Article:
The Sidereal Zodiac Wheel: The Sidereal Zodiac we have today is essentially as given above: the early Classical Greek rendering of the Babylonian system. This can be defined as: A band of the heavens approximately 14º wide, centered on the ecliptic, against which the all the [known] planets are seen to move, as seen from the Earth. This band is divided into equal 30º segments, each one of which corresponds to one of twelve Greek constellations. This wheel is not tied to the Vernal Equinox.
The Tropical Zodiac Wheel: In the 2nd century BC the Classical Greek astrologer Hipparchos is thought - or so we are informed by Ptolemy - to have been the first to suggest another change to the solar zodiac wheel: that the Zodiac should begin at the Vernal Equinox. [Rather than that the Zodiac should begin 10º or 8º away from the Vernal Equinox, as the fourth century BC Babylonian astrologers indicated.] This suggestion was rejected by most astrologers of the time, and it had to wait until three centuries later before Claudius Ptolemy made it part of astrological orthodoxy. However, this was more reasonable thing to do in the second century AD, as by Ptolemy's time the Vernal Equinox did actually lie very close to the start of Aries, because of the Movement of the Ages. [In fact by then it was already in Pisces: see Movement of the Vernal Equinox Point for more deatils on this.]
Previously, in Babylonian astrology, the start of the Zodiac was related to the star positions in the heavens. By stipulating that Aries should begin at the Vernal Equinox, this tied the zodiac wheel to the calendar for the first time, because we, as the Romans did, organise our calendar so that the date of the Vernal Equinox always stays the same. This then is the Tropical Zodiac of Western astrology. This zodiac wheel can be defined as: A band of the heavens approximately 14º wide, centered on the ecliptic, against which the all the [known] planets are seen to move, as seen from the Earth. This band is divided into equal 30º segments, each one of which corresponds to a fixed set of dates in the yearly calendar, with the Zodiac starting at the Vernal Equinox.
It is also, as Cyril Fagan put it in Zodiacs Old and New, Llewellyn 1950 AD, p 53, the 'greatest blunder that has ever been made in the history of astrology.' The blame for this error really lies with the astrologers of the Middle Ages, not Ptolemy. These later astrologers - rediscovering Classical astrology after it had all but died out in Europe under the influence of the Catholic church - took Ptolemy's comments on the Vernal Equinox starting Aries at face value, without realising that they were only true for a little before Ptolemy's time. In the Middle Ages, and now, because of the Movement of the Ages, the Vernal Equinox is in Pisces. Hence, unfortunately, nearly two millennia after Ptolemy, the Movement of the Ages has made this zodiac wheel hopelessly out of synchronisation with the heavens of the Greek Constellations.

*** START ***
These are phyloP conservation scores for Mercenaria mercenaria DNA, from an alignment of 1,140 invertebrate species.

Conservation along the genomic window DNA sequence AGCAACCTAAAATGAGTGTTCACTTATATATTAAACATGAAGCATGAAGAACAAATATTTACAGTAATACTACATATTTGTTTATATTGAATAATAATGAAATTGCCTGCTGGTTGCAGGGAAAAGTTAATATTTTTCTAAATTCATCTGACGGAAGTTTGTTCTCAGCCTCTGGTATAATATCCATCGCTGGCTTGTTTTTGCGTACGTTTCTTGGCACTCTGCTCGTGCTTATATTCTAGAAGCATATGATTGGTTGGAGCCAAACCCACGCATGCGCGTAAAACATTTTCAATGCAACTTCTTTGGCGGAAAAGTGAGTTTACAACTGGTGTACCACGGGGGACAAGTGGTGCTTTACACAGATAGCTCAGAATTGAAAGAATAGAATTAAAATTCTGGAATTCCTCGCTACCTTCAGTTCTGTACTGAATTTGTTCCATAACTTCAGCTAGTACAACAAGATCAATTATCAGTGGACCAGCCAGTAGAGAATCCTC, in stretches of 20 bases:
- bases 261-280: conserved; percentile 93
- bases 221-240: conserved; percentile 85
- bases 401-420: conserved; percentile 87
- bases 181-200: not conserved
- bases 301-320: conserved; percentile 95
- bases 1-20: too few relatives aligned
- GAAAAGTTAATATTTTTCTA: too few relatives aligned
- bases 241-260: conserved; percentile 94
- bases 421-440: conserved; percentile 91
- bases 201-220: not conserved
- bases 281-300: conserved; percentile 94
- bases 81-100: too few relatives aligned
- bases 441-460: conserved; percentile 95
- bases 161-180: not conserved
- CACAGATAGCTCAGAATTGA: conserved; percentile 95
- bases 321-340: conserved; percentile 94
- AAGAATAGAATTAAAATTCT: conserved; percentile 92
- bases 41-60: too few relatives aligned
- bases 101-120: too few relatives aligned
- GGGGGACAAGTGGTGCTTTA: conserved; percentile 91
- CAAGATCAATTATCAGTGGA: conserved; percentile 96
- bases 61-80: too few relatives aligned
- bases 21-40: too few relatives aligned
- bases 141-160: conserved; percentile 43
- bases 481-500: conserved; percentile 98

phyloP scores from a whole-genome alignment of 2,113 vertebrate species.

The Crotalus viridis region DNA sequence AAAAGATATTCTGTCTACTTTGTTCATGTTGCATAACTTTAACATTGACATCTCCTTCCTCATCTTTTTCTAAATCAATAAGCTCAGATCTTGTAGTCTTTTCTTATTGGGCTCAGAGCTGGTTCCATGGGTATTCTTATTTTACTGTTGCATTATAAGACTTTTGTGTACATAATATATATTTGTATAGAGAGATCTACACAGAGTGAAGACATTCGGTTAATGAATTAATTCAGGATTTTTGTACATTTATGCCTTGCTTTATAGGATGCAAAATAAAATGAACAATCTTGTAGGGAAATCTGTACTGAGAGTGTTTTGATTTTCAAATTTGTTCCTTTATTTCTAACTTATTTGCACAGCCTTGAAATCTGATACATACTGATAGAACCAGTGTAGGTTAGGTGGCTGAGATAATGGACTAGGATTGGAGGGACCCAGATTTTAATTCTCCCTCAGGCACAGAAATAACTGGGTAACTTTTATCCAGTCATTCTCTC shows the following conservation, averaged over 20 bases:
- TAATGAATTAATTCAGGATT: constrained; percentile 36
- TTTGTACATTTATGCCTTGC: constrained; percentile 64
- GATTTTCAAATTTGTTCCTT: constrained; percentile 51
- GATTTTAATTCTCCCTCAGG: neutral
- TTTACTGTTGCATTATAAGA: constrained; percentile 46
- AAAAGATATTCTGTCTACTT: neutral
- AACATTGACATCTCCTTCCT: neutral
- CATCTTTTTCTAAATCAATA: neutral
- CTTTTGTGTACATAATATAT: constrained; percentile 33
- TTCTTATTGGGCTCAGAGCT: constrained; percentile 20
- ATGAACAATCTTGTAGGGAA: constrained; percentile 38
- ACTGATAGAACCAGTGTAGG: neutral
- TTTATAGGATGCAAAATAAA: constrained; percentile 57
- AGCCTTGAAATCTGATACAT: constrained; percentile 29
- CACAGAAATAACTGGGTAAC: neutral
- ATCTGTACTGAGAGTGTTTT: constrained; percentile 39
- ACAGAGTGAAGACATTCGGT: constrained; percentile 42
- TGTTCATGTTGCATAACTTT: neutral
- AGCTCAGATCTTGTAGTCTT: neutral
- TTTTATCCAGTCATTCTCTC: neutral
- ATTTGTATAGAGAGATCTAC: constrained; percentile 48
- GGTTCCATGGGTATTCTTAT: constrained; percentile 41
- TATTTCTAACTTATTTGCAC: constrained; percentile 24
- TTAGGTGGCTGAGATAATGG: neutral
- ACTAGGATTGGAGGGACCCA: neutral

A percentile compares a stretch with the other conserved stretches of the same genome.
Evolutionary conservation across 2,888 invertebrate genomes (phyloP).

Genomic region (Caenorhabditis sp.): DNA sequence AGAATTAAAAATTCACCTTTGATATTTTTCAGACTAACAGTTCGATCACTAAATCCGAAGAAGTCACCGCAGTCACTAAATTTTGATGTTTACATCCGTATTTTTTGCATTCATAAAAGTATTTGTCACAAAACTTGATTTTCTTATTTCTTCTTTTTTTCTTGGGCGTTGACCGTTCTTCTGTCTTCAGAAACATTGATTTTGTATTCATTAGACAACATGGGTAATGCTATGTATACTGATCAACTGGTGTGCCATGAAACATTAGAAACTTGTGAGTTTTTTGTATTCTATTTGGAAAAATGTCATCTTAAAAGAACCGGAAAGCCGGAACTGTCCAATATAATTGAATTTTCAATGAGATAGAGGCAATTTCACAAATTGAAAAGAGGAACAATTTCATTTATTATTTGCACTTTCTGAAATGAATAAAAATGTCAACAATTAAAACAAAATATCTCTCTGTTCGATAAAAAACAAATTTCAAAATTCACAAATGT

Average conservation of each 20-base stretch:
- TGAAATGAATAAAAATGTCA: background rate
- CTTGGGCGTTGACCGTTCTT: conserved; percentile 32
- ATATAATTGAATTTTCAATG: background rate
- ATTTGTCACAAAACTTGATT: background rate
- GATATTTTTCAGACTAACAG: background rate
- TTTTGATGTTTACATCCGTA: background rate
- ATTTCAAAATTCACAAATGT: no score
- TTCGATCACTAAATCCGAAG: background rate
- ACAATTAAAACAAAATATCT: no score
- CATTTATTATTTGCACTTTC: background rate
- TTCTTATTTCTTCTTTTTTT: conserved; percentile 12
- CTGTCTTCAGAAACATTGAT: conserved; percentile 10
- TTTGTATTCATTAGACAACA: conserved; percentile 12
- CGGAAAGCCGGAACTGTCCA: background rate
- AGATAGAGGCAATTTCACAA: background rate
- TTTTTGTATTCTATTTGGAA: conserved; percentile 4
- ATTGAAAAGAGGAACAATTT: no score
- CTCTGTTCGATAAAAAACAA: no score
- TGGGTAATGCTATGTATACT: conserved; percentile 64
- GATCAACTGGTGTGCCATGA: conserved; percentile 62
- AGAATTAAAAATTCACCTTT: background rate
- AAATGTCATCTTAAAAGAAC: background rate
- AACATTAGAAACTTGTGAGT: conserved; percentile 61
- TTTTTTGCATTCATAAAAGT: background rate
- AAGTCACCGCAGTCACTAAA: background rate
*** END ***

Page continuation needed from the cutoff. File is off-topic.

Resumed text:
Nearly all of Western astrology still uses this wheel, following the errors of the Middle Age astrologers, meaning that skeptics can, quite correctly, question one of the fundamentals of our current astrological practice.
The Vedic astrological tradition, being much less broken than astrology in the West, did not make this mistake and continued with the standard astrological practice of using a Sidereal Zodiac wheel.
The Real Solar Zodiac Wheel: The Real Solar Zodiac Wheel is based on the real constellations, without the simplifications of Late Babylonian or Greek astrology. It is defined as: The thirteen constellations against which the Sun is seen to move, as seen from the Earth.
The Planetary Zodiac Wheel: This is the Planetary Zodiac Wheel based on the real constellations, without the simplifications of Classical Babylonian or Greek astrology. It is defined as: The constellations against which the planets are seen to move, as seen from the Earth. The planets are seen against more constellations than is the Sun.
The Zodiac and Astrology: